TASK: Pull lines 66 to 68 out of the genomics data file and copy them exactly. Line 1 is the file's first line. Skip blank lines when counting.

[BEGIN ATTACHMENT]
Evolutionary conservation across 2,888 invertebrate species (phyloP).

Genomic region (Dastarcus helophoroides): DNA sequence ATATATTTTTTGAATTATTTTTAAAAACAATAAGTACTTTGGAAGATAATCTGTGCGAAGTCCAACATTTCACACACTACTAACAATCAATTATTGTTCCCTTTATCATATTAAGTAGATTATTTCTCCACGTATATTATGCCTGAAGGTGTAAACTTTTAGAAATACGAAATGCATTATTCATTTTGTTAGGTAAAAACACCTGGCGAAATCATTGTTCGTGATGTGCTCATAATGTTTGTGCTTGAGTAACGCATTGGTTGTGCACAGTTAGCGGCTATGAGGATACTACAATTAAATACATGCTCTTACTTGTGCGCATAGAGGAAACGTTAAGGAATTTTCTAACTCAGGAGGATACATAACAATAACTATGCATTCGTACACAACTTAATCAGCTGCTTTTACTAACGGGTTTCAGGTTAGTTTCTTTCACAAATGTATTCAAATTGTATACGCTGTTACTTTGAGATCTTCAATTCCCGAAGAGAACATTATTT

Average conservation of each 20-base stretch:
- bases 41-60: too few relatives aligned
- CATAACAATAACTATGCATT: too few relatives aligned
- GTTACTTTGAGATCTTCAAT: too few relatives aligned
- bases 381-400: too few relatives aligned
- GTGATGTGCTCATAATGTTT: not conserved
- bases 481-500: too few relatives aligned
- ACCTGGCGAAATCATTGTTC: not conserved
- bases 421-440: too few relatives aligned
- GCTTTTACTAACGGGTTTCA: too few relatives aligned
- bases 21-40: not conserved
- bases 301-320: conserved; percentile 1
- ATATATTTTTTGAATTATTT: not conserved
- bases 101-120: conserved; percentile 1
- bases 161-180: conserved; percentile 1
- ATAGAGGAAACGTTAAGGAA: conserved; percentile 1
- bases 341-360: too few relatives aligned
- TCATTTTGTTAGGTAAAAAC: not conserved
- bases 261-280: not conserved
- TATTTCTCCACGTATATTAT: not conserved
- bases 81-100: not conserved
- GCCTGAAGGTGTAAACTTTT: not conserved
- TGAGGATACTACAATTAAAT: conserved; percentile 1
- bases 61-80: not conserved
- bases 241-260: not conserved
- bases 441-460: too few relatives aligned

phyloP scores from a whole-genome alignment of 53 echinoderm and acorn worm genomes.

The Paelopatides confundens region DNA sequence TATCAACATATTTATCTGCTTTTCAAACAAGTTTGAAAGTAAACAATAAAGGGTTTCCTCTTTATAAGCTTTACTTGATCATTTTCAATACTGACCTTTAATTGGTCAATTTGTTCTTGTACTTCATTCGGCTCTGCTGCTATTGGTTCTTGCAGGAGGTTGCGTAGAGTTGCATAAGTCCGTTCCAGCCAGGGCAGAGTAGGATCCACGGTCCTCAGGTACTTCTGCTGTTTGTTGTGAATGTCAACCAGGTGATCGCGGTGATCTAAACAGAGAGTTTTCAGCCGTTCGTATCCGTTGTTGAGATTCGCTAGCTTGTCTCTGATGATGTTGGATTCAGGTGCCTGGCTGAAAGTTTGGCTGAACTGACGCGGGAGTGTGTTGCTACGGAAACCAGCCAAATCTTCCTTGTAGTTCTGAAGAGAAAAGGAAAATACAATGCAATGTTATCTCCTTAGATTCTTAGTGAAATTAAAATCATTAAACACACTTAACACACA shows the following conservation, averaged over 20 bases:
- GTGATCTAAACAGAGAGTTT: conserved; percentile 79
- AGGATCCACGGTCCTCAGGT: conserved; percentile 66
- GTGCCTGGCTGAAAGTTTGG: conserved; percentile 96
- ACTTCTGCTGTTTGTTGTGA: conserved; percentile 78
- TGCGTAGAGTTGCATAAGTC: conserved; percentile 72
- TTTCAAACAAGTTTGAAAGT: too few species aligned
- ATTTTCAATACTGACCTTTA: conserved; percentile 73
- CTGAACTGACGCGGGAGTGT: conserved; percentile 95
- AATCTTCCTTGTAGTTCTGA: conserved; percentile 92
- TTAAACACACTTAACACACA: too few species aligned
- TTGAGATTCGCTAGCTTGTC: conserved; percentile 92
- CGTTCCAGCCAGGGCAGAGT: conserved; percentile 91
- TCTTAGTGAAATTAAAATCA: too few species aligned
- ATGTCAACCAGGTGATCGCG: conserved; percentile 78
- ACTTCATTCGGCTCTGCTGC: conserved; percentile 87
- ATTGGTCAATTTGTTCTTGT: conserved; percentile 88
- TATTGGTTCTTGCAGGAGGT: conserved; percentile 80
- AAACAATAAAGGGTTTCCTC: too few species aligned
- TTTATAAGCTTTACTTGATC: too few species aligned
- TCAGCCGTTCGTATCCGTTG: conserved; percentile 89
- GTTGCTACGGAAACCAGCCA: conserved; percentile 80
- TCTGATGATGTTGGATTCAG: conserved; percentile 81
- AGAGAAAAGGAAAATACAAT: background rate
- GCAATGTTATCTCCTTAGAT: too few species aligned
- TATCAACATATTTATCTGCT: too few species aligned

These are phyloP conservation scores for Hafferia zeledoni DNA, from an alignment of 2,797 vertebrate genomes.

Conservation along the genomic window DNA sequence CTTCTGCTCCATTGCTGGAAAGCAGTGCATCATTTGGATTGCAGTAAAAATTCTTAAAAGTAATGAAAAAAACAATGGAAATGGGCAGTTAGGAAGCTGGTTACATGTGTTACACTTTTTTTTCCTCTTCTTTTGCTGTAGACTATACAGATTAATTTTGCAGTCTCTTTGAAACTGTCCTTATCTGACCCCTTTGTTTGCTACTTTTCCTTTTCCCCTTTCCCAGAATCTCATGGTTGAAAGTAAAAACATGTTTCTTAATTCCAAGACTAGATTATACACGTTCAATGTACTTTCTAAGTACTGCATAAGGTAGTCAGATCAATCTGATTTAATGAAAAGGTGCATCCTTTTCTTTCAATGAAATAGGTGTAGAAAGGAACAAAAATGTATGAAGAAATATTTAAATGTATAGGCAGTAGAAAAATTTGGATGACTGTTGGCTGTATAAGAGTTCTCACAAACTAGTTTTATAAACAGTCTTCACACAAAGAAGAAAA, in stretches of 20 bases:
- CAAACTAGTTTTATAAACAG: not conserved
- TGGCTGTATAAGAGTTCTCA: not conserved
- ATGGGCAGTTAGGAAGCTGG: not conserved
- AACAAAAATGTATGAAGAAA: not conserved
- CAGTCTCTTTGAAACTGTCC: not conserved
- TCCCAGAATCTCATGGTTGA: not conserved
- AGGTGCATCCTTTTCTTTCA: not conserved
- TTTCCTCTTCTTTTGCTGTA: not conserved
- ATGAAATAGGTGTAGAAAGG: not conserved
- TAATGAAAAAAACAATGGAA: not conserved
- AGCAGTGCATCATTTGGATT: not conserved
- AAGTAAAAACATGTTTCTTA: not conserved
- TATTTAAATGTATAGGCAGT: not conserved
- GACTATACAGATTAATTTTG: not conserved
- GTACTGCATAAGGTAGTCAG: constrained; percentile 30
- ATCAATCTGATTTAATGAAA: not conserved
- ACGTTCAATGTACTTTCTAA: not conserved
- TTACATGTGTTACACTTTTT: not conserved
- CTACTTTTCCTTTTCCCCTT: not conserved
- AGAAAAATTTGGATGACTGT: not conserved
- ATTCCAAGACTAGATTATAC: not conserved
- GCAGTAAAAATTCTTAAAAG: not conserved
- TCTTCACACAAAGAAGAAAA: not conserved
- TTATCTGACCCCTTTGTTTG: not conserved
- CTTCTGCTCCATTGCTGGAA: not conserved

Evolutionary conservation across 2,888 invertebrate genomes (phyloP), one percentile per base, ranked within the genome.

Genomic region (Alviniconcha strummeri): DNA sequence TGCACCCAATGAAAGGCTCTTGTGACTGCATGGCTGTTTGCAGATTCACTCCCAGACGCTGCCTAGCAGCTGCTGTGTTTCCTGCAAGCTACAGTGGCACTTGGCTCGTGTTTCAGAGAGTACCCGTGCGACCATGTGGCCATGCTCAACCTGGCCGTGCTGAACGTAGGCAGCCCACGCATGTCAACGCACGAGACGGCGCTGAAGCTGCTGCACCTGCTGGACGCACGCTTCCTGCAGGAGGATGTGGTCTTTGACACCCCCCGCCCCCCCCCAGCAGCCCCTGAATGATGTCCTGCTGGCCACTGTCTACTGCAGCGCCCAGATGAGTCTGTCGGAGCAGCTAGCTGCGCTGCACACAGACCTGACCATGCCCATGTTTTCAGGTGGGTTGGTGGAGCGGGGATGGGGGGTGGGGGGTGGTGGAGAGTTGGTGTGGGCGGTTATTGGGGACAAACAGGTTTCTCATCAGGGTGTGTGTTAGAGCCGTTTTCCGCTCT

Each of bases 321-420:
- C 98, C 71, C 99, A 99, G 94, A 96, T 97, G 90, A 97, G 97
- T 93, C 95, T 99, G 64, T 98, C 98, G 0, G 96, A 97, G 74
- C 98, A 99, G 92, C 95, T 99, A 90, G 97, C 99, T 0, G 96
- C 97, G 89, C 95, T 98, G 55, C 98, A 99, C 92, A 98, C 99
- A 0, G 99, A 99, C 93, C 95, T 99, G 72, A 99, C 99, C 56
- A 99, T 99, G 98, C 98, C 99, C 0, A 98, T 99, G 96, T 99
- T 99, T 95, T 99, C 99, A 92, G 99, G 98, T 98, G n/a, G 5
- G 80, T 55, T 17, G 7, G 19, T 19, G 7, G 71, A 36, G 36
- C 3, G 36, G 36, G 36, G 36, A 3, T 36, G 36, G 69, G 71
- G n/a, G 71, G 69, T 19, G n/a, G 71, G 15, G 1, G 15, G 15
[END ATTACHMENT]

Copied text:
- ATGAAATAGGTGTAGAAAGG: not conserved
- TAATGAAAAAAACAATGGAA: not conserved
- AGCAGTGCATCATTTGGATT: not conserved